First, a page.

Picture three young women getting on their bicycles and pedaling from the District of Columbia to Montreal and back to visit urban food gardens and other young people caught up in the movement to take back our agriculture.
They call themselves Women's Garden Cycles--Liz Tylander, Kat Schiffler, Lara Sheets--and we are only too lucky that they took a video camera and some sound equipment on their bicycle adventure because they have turned a farming travelogue into an extraordinary film about local food. Last night they drew upwards of 100 like-minded and youthful gardeners to the Letelier Theater in Georgetown for a rousing screening of their bicycle epic, complete with free Maryland beer, peanuts out of Mason jars and hand-crafted pizza.
Having spent several months in a bicycle seat at one point in another lifetime, I was immediately in love with the idea of this incredible adventure. I wanted to go, too. The genius of their idea was to drop in on community gardens and small farm operations along their route to take the pulse of this unfolding revolution in food production, the movement away from toxic industrial agriculture toward an embrace of sustainable, earth-friendly, community-minded farming.
Philadelphia, New Jersey, New York City, Boston, Vermont, Montreal--wherever you look there are people of every hue and ethnic background with their hands in the soil, using every possible means to bring forth a bounty of healthful fruits and vegetables to share with neighbors. There are long rows of broccoli in the country, tomatoes climbing out of plastic buckets in the city. There are tumble-down sheds turned into milking barns and urban rooftops transformed into tangles of squashes and peppers and eggplants.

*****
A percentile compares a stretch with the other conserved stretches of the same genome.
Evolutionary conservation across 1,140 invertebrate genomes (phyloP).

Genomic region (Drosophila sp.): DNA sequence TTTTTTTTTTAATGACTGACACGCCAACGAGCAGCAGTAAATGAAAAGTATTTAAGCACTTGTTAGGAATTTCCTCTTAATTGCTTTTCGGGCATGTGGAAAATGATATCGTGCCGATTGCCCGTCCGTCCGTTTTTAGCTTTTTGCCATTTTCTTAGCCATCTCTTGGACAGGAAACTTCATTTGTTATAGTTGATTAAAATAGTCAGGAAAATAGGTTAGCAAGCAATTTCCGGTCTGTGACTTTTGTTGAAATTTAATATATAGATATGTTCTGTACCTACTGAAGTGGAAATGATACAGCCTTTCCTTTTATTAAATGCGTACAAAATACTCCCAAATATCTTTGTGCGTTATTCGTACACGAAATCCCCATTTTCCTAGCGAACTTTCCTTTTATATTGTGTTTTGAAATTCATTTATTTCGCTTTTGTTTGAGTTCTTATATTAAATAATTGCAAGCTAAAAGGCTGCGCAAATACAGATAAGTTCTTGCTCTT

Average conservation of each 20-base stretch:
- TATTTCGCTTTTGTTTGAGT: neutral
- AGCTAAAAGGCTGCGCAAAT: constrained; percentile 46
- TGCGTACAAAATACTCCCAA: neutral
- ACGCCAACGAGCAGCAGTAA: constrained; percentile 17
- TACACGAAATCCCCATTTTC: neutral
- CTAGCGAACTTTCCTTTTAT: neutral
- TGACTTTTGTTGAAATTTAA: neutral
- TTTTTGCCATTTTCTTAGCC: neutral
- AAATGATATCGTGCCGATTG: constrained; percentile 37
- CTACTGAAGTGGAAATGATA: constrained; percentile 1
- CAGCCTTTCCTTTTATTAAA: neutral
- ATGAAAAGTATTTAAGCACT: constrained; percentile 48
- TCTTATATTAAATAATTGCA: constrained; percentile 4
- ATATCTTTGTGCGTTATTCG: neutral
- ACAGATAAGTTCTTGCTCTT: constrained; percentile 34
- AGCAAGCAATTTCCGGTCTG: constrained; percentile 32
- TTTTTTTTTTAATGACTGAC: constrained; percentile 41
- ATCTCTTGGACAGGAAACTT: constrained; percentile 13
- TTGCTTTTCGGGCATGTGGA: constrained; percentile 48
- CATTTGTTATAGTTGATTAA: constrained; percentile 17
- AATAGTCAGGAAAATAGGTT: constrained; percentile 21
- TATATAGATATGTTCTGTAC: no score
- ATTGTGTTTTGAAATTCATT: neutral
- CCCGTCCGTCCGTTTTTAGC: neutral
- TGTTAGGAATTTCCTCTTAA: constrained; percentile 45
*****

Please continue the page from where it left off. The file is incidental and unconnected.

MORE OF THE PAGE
Bill McKibben, author, teacher and local food advocate, makes a prominent appearance in the film. McKibben notes that certain young people, after spending a small fortune on a college education, are seeking nothing more than a few acres on which to grow vegetables and raise a few goats. Parents may not approve, but this generation is ready to forego the enticements of our consumer culture in order to grasp a transformative moment.
These are the new American farmers, and against their enthusiasm--their eagerness to recapture a sense of self-reliance, stewardship and community-- the old agriculture--with its polluting methods, unhealthy products and de-humanizing corporate culture--truly looks like a sad relic from another time.
Perhaps the best news is that the movement has taken root in the nation's capitol as well. We are seeing more farmers bringing their produce to market. New farmers markets are sprouting all the time. And efforts like the 7th Street Garden--where young, dynamic urban farmers link up with a neighborhood to raise wholesome, chemical-free vegetables--are showing us what is possible, the way forward. Last night's crowd--full of energy, determination and muscle--looked for all the world like the vanguard of a new era.
It's a very exciting time to be a gardener.